The words pierced my heart.
‘Don’t curse the darkness – light a candle’.
I had never heard this proverb before. It had been a dark time since my stroke, occasional flashes of light brightened the journey but this was an illuminating moment that changed my life forever.
Life changing happenings weren’t a new concept, after falling on some ice I had a head injury, then three weeks later a stroke, which left me with left side weakness, impaired speech and short term memory loss. I am so grateful to my friends who have supported me, I couldn’t have reached this point on my own.
Not all the changes were negative, if I was prepared to look for the positives and embrace them. I had more time to be creative, to take photos, and be with friends, but having to stop driving, losing the spontaneity of being able to go where I wanted, when I wanted, and being slower at ordinary things like cooking and other basic tasks, it seemed as if a fog that enveloped me.
I pondered on the proverb, questioning myself about how I could find the light, the answer was quite simple, I realised I needed to look for the opportunities to be positive, turn away from the darkness, ignite the candle and then share the flame with others.
I became an active member of the Alzheimer’s Society Talking Point Forum, giving and receiving, really helped me focus. I trained as a Dementia Champion and my doctor was amazed that from having such slow speech as a result of the stroke, I had progressed to speaking in public and with more confidence than I had ever had previously.
I have started with a friend, running a monthly Reminiscence Group in Northampton and have been involved in caring for a friend who has Early Onset Alzheimer’s. We were an unlikely combination but he and I have enjoyed bus rides, mooching in charity shops, and going to Memory café’s together.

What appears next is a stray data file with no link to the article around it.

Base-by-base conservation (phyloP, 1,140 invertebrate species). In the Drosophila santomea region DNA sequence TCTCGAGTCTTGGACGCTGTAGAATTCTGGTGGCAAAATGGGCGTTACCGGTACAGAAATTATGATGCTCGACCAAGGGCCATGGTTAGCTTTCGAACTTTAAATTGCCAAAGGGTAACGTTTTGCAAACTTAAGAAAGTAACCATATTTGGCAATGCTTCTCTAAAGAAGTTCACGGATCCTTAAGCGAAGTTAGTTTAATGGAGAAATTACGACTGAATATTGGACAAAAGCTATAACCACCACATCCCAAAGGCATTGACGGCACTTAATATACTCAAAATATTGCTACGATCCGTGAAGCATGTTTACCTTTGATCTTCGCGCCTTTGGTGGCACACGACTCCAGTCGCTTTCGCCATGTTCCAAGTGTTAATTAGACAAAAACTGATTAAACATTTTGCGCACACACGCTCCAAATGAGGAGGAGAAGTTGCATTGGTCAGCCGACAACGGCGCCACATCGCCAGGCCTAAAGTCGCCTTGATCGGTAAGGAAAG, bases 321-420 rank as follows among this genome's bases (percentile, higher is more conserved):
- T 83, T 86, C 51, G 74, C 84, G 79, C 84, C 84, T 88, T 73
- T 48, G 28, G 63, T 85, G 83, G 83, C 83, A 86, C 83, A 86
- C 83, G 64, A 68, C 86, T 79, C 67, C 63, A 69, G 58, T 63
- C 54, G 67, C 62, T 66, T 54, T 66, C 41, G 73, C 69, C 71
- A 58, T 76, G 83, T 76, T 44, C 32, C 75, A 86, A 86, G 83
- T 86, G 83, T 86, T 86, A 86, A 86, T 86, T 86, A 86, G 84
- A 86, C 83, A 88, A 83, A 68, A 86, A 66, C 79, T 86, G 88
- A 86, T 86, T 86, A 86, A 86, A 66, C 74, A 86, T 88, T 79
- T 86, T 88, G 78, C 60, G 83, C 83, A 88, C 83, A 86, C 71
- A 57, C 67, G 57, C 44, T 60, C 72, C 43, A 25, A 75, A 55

2017 is the year that I felt I really found my voice, my memory loss and cognitive skills were still with me but I decided to attend a creative writing course and explored a new way of being creative.
I find it hard to read novels as I lose the thread of the story and keep reading the same bits over and over again, as I try to recall the plot, and the characters. Short stories entered my life and I enjoyed reading new authors, and being able to hold the stories in my head.
I began writing short stories and enjoying the challenge of inventing places, people and situations.
Stephen Loveless, my tutor encouraged me to enter a couple of contests and to my amazement I won the National Memory Day short story competition. This was such a boost, so I decided to write a book of short stories for people like me and their carers, on the theme of memory. I was also shortlisted in the Alzheimer’s Society, Living With Dementia 2017 poetry competition.
I so want to empower others who find themselves in a dark place, to become aware that the darkness doesn’t have to define them.
I hope that my first book ‘The Memory Box’ will reach into people’s hearts and minds.
It’s illustrated with simple line drawings and is easily readable and is also suitable to be read aloud to an individual or a group.
I decided to make it as available as a paperback, a large print edition for those who would benefit from a larger type size and as a Kindle book. Audio book will be available soon. It doesn’t mention anywhere dementia or Alzheimer’s, (other than I was shortlisted in the poetry competition) so if it is given as a gift the person receiving it will regard it as just another book.
The book is available on Amazon: bit.ly/sarahveness
If you would like to a free taster you can read the award-winning story, called ‘The Inner Song’, on my blog Cookingbykindlelight.wordpress.com
The books dedication is as follows -
‘To everyone who fears the dark: ‘Don’t curse the darkness - light a candle’
My hope is that through reading this you, your family, friends and clients will catch a vision and find your hearts lifted, attempt new activities and discover a new light in your lives.